The reigning narrative holds that the U.S. economy was booming until the coronavirus pandemic wrecked it, first rupturing supply chains, then overwhelming hospitals, then closing stores and factories and causing Depression-era levels of unemployment.
But that is hardly the whole story. Some parts of the country – and millions of Americans – never fully recovered from the Great Recession of 2007-2008. Many of these struggling metropolitan areas are in states that could be critical to the outcome of the 2020 election, like Pennsylvania, Ohio, Michigan, North Carolina, Georgia, Wisconsin and Arizona. Almost forty percent of the regions that had fewer jobs in 2019 than in 2007, when the housing market collapsed, are in these seven potential swing states, according to an analysis of data provided to Capital & Main by the Brookings Institution.
Early indications suggest that lagging rustbelt regions from Johnstown to Youngstown continue to fall behind during this current recession. Indeed, all 24 metro regions in Ohio, Pennsylvania and Michigan that never fully recovered jobs lost during the Great Recession had unemployment rates that were higher than the national average in April, according to Capital & Main’s analysis.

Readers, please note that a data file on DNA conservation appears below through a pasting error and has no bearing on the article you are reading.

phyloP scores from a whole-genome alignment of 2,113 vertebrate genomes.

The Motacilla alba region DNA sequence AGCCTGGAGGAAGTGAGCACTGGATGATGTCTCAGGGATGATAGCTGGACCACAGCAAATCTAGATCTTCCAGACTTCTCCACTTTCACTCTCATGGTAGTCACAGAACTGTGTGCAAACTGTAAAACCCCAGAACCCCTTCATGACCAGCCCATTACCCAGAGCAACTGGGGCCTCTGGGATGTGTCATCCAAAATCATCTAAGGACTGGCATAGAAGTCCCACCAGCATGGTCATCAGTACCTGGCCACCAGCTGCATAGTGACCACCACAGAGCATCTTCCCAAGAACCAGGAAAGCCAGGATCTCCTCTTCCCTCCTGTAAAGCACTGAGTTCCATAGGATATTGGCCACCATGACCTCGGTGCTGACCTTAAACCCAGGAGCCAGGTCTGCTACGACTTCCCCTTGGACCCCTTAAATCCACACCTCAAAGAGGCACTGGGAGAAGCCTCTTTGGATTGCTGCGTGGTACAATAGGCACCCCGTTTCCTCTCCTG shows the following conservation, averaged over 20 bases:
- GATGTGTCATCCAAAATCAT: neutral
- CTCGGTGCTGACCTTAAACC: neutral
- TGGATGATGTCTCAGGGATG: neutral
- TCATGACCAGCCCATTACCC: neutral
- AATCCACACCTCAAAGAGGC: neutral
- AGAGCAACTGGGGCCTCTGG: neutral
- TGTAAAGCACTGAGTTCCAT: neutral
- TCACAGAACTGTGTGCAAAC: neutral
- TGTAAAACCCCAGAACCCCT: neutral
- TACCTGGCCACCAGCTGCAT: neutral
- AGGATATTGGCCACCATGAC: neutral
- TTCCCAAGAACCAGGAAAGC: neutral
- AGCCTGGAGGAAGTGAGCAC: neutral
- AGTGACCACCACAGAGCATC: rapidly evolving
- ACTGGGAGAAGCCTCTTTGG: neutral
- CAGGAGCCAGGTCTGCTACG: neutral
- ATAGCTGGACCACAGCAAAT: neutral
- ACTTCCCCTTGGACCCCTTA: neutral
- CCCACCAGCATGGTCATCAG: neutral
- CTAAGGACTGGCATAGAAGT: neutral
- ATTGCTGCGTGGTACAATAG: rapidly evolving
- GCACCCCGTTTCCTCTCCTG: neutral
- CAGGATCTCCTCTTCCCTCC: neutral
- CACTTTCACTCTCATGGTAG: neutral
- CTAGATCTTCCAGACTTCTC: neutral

As part of its United States of Inequality series, Capital & Main talked to voters in three regions that never fully bounced back from the Great Recession to see how they are faring during the current economic meltdown. They are in Dayton, Ohio; Erie, Pennsylvania; and Battle Creek, Michigan. Each one is in a county that swung for Trump in 2016.